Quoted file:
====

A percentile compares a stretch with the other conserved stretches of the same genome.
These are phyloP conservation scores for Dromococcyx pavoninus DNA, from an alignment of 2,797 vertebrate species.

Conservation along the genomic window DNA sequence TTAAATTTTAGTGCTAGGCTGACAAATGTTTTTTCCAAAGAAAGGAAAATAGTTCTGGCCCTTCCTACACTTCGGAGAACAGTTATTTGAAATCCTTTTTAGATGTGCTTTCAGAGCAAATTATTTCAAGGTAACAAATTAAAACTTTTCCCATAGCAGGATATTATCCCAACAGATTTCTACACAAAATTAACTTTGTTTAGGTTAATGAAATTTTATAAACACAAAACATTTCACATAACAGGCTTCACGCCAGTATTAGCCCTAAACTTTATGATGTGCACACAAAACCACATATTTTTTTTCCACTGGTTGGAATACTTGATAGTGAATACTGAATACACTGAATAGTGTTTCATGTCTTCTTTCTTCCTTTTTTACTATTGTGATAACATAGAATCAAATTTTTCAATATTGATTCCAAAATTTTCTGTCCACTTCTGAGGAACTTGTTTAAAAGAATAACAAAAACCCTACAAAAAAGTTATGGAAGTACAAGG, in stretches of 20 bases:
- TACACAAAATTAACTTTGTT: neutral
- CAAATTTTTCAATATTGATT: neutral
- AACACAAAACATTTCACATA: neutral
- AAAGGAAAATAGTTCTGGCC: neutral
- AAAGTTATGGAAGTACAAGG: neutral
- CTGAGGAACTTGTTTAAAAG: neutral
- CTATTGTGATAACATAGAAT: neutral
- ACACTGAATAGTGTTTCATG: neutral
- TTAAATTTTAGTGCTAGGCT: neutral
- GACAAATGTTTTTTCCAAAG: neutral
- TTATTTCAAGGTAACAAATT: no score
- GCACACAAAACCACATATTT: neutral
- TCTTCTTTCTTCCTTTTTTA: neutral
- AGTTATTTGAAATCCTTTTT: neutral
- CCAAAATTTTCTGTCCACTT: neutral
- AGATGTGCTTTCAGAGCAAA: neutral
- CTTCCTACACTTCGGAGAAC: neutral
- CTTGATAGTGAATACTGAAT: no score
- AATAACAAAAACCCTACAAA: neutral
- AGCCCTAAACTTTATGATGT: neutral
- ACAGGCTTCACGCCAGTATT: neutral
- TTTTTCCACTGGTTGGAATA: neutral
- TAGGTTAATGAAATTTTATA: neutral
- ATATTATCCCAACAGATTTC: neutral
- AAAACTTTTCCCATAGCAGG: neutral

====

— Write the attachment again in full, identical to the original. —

A percentile compares a stretch with the other conserved stretches of the same genome.
These are phyloP conservation scores for Dromococcyx pavoninus DNA, from an alignment of 2,797 vertebrate species.

Conservation along the genomic window DNA sequence TTAAATTTTAGTGCTAGGCTGACAAATGTTTTTTCCAAAGAAAGGAAAATAGTTCTGGCCCTTCCTACACTTCGGAGAACAGTTATTTGAAATCCTTTTTAGATGTGCTTTCAGAGCAAATTATTTCAAGGTAACAAATTAAAACTTTTCCCATAGCAGGATATTATCCCAACAGATTTCTACACAAAATTAACTTTGTTTAGGTTAATGAAATTTTATAAACACAAAACATTTCACATAACAGGCTTCACGCCAGTATTAGCCCTAAACTTTATGATGTGCACACAAAACCACATATTTTTTTTCCACTGGTTGGAATACTTGATAGTGAATACTGAATACACTGAATAGTGTTTCATGTCTTCTTTCTTCCTTTTTTACTATTGTGATAACATAGAATCAAATTTTTCAATATTGATTCCAAAATTTTCTGTCCACTTCTGAGGAACTTGTTTAAAAGAATAACAAAAACCCTACAAAAAAGTTATGGAAGTACAAGG, in stretches of 20 bases:
- TACACAAAATTAACTTTGTT: neutral
- CAAATTTTTCAATATTGATT: neutral
- AACACAAAACATTTCACATA: neutral
- AAAGGAAAATAGTTCTGGCC: neutral
- AAAGTTATGGAAGTACAAGG: neutral
- CTGAGGAACTTGTTTAAAAG: neutral
- CTATTGTGATAACATAGAAT: neutral
- ACACTGAATAGTGTTTCATG: neutral
- TTAAATTTTAGTGCTAGGCT: neutral
- GACAAATGTTTTTTCCAAAG: neutral
- TTATTTCAAGGTAACAAATT: no score
- GCACACAAAACCACATATTT: neutral
- TCTTCTTTCTTCCTTTTTTA: neutral
- AGTTATTTGAAATCCTTTTT: neutral
- CCAAAATTTTCTGTCCACTT: neutral
- AGATGTGCTTTCAGAGCAAA: neutral
- CTTCCTACACTTCGGAGAAC: neutral
- CTTGATAGTGAATACTGAAT: no score
- AATAACAAAAACCCTACAAA: neutral
- AGCCCTAAACTTTATGATGT: neutral
- ACAGGCTTCACGCCAGTATT: neutral
- TTTTTCCACTGGTTGGAATA: neutral
- TAGGTTAATGAAATTTTATA: neutral
- ATATTATCCCAACAGATTTC: neutral
- AAAACTTTTCCCATAGCAGG: neutral